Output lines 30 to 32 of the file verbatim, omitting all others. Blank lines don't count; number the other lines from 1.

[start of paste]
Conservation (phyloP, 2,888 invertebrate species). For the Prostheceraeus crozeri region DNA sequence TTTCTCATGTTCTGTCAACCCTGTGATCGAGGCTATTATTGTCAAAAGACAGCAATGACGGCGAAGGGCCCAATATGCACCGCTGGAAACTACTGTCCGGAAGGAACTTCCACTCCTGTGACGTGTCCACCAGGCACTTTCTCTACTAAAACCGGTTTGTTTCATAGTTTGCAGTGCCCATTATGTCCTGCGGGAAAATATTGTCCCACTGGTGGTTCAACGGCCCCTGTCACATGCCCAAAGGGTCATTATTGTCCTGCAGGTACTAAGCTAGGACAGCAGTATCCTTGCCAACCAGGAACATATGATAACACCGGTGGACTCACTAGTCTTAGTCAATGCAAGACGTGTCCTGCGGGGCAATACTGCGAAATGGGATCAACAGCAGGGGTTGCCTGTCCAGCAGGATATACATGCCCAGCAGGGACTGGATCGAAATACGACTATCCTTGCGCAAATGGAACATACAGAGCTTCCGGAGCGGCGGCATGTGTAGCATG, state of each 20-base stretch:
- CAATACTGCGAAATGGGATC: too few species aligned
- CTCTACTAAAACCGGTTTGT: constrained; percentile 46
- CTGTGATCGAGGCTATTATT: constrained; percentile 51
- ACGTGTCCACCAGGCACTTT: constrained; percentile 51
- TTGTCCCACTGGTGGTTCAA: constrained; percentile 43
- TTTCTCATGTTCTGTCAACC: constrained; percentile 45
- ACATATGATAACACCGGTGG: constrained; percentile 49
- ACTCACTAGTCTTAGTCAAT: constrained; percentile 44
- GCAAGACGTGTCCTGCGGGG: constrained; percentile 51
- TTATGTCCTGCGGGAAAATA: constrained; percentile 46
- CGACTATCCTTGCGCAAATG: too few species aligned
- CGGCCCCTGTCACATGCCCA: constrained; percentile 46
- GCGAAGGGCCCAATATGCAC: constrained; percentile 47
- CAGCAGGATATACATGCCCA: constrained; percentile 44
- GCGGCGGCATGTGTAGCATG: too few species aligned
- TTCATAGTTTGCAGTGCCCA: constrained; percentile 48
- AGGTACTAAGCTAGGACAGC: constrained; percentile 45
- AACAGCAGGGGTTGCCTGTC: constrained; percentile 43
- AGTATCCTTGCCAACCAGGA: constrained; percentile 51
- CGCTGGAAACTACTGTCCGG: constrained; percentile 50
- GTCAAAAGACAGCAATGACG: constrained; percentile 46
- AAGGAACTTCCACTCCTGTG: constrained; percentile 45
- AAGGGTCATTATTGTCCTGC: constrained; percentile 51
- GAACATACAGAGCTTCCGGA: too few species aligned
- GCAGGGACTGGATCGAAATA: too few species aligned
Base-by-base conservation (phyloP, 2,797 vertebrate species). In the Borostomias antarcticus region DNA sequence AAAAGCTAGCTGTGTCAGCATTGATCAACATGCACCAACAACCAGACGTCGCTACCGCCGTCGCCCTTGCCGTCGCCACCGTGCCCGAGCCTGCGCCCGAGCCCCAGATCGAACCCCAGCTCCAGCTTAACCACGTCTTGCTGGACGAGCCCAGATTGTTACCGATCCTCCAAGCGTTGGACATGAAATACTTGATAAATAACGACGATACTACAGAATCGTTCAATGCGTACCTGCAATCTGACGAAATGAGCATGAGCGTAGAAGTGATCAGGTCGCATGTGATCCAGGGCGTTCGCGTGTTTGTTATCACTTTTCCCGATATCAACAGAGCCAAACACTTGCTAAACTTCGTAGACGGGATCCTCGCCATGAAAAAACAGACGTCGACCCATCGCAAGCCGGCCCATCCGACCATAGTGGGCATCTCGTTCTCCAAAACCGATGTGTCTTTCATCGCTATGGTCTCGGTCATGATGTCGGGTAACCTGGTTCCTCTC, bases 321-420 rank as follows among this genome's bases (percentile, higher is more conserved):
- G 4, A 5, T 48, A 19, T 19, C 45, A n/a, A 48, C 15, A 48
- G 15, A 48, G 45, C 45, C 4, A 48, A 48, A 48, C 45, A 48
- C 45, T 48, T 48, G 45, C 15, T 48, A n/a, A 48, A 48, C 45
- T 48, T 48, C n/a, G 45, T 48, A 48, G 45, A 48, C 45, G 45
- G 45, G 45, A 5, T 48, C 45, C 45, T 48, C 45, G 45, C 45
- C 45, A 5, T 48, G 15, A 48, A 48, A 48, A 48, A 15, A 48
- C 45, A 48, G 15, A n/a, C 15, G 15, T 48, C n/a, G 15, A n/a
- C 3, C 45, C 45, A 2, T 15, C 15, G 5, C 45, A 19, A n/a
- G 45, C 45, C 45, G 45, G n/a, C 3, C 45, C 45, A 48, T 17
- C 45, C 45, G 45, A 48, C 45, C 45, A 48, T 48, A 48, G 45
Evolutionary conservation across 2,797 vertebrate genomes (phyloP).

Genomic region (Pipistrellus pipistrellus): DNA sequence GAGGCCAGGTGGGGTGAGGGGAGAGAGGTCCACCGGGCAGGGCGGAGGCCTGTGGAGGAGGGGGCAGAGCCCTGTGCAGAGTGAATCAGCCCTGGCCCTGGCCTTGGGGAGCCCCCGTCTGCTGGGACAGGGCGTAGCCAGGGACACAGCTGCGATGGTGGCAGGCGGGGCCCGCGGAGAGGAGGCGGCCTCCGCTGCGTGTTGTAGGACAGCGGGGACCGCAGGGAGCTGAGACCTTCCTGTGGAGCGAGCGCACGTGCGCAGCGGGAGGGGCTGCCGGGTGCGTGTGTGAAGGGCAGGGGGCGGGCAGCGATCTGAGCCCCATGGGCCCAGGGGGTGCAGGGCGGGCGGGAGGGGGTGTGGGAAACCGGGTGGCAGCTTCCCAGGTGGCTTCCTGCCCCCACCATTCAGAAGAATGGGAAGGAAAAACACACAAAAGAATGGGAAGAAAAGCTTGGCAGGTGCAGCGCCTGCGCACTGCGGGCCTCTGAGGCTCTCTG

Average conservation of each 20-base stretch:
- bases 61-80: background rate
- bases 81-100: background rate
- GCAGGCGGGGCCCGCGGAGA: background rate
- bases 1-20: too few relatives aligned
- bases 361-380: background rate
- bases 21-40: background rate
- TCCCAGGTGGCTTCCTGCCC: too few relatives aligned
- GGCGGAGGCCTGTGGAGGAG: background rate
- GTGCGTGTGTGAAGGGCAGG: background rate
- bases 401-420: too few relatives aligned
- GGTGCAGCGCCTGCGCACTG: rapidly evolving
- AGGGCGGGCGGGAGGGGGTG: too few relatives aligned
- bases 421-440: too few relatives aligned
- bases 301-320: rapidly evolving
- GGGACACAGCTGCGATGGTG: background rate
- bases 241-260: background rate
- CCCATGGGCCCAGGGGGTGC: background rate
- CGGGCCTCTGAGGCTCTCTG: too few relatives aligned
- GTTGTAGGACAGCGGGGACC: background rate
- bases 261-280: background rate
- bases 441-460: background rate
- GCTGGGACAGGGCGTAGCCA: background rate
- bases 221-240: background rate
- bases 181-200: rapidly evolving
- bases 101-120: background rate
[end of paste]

- C 45, T 48, T 48, G 45, C 15, T 48, A n/a, A 48, A 48, C 45
- T 48, T 48, C n/a, G 45, T 48, A 48, G 45, A 48, C 45, G 45
- G 45, G 45, A 5, T 48, C 45, C 45, T 48, C 45, G 45, C 45